Despite popular belief and practice, the mare is more important in the breeding equation than the stallion. There are two reasons for this – the first, the maternal environmental influence, has been outlined above. The second is a scientific fact. “If there is any bias in the relative contribution of sire and dam in a given mating, it is in favour of the female. The normal genes of the body are inherited equally from each parent. But the genes of one special part of the cell come solely from the mother. This is the organelle called the mitochondrion, a separate, self-contained part of the cell that is responsible for converting stored energy into work with the aid of oxygen.” “Mitochondria are curious in another way, in that their DNA comes solely from the mother; there is no recombination of genes from both parents.”
Case history – “Bucking Ginger”
Back in 2014, one of my then students, Deb Ware, now a graduate of the School of Equine Herbal Medicine, emailed me as follows ..
“I’m beside myself and can’t think of what to do. I adopted a 13 year old chestnut mare from horse rescue last November. Ginger was surrendered with her foal General. She is a cranky bloody gal, still I have become quite attached.
The first weekend I rode her she was in season and was quite aggressive (attempted to bite and kick when saddling), she reared whilst I was riding her, I stayed on and persevered. I figured she needed more ground work and regular riding. I also put her on Chastetree Berry in her feed, believing that this might help her and gave her Chamomile as well.
The following cycle she behaved badly again and reared a couple of times. Today she was a nightmare her behaviour was so frightening and so aggressive that I was left terribly heartbroken and very shaken. Ginger reared and spun and I nearly fell, she dug her heels in when I asked her to move forward she completely refused continuing to prance on the spot, leap forward, rear or simply refused to move at all. This behaviour continued for an hour or so whilst we were on our trail ride. The other horses didn’t even bat an eyelid. My companions were horrified and labelled her behaviour as dangerous.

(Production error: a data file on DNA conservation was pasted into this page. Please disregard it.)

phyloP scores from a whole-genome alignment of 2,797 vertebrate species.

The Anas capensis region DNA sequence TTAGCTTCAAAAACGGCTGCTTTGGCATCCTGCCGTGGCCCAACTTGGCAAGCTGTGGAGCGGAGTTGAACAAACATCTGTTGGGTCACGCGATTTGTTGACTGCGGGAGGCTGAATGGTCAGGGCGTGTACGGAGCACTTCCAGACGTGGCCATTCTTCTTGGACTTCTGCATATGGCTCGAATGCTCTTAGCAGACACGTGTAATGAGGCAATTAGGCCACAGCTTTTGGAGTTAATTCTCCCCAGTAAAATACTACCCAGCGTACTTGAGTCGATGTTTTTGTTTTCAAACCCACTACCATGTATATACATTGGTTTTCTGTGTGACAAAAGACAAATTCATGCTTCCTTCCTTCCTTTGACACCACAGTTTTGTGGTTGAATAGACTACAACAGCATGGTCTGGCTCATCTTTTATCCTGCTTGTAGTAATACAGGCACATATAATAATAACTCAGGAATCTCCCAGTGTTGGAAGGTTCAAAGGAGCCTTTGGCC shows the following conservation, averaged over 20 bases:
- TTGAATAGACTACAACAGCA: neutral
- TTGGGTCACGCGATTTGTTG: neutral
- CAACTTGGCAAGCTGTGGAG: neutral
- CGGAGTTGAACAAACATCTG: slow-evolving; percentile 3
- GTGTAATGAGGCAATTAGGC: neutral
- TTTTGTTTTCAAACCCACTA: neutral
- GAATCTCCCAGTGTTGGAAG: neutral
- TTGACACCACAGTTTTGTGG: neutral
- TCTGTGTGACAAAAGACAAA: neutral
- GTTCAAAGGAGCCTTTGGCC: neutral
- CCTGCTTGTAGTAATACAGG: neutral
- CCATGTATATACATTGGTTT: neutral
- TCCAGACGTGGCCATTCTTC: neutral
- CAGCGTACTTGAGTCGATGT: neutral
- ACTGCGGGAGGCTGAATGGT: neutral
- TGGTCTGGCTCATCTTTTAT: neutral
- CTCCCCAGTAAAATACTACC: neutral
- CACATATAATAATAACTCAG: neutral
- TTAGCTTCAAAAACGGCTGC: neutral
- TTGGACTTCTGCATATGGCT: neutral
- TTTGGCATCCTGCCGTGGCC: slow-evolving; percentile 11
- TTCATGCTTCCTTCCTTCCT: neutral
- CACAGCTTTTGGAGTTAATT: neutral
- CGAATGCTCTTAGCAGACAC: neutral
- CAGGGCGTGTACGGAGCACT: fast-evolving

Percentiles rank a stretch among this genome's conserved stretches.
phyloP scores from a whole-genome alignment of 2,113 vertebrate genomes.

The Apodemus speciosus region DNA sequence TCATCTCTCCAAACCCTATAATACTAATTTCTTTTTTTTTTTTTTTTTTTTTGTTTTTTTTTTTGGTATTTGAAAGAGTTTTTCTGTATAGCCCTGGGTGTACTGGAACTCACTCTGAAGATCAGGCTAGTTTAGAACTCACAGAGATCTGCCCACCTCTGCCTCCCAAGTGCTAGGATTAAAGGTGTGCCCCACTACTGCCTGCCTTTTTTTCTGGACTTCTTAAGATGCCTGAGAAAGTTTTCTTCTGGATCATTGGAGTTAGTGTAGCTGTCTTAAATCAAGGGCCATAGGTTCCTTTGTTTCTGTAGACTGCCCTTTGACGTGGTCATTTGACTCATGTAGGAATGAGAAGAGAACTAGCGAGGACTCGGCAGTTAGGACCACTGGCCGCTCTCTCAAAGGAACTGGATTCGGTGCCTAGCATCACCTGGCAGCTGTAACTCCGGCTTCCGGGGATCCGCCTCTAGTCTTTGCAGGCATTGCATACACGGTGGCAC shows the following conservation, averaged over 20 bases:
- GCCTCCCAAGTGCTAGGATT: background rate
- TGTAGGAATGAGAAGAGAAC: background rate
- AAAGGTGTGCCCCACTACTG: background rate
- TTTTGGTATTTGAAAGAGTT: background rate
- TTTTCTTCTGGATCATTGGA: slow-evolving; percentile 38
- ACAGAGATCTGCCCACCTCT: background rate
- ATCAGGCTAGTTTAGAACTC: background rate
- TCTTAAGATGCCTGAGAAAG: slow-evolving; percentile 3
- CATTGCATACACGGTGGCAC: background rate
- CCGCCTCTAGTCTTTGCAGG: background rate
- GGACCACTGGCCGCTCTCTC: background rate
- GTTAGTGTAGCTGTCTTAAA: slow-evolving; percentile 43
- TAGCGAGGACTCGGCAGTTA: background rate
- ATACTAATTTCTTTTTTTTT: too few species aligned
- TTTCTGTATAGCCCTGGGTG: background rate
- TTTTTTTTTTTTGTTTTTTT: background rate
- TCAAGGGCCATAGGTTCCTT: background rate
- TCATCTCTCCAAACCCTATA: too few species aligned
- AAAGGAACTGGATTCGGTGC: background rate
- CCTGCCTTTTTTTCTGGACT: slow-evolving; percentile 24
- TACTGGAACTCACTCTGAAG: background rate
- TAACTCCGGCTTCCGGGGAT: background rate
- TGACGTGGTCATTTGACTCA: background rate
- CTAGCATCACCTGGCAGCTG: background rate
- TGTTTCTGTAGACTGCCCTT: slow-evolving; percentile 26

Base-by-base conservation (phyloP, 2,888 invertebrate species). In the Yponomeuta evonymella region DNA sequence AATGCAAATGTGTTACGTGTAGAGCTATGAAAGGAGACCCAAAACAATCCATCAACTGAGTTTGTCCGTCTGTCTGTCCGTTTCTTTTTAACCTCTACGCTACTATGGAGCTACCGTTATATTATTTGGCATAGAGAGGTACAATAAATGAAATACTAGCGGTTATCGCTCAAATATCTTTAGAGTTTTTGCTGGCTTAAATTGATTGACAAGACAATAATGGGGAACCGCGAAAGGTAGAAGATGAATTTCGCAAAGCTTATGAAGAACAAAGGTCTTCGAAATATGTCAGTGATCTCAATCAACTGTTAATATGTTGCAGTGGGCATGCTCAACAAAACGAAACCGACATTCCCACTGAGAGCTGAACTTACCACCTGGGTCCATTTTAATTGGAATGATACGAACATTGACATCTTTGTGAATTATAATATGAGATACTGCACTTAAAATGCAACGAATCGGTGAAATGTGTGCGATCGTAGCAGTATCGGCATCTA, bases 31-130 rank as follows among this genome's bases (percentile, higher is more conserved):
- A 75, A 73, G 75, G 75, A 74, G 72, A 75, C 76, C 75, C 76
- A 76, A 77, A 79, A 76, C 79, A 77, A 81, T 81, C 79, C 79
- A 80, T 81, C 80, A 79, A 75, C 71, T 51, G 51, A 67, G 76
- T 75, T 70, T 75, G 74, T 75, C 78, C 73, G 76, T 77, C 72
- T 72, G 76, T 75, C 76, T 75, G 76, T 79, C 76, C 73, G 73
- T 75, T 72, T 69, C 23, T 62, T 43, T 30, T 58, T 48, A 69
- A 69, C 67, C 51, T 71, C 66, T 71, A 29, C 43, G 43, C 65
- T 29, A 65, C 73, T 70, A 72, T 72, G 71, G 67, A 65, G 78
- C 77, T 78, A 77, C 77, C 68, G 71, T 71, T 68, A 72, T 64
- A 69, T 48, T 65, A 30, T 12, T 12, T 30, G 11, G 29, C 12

I tried everything I could but her behaviour was beyond my skill level andI’m thinking about sending her back to the girls at horse rescue, my confidence is shattered and at 52 I feel that maybe I’m too old to risk getting hurt by a cranky red headed hormonal mare. I ride weekends and decided to get another horse to enjoy nice quiet trail rides. Most weekends she is quite pleasant.
Is there anything else I could try? I don’t think the Chastetree is helping at all, she has been on it daily for four months now. I have a feeling she was put in foal to quieten her but this obviously didn’t help, hence her owner surrendering her to horse rescue.
I would be very grateful for your wisdom.”
This story has a happy ending. I phoned Deb straight away and as she is a trained human naturopath with a herbal dispensary, I was able to give her the prescription over the phone, so she could start treating Ginger immediately.
Fortuitously Ginger responded well in her first season after being on the herbs for a few weeks, and there was a profound change in her behaviour. There was a setback two seasons later, so the dosage rate for the prescription was increased. She responded well and Deb was able to take her off the herbal prescription as it had done it’s work.
Ginger is still part of Deb’s horse herd and if she shows any sign of regression, she is immediately put back on the prescription for a month as a reminder.
This case history also bears out many points made in this blog, which were previously published in my book The Complete Horse Herbal in 2010
DEB WARE is now a practising equine herbalist around the Mudgee area of NSW, and her email is firstname.lastname@example.org and her Facebook Page is Natrahorse Equine Herbal Medicine. She is a graduate of my School of Equine Herbal Medicine and has an Advanced Diploma in Naturopathy.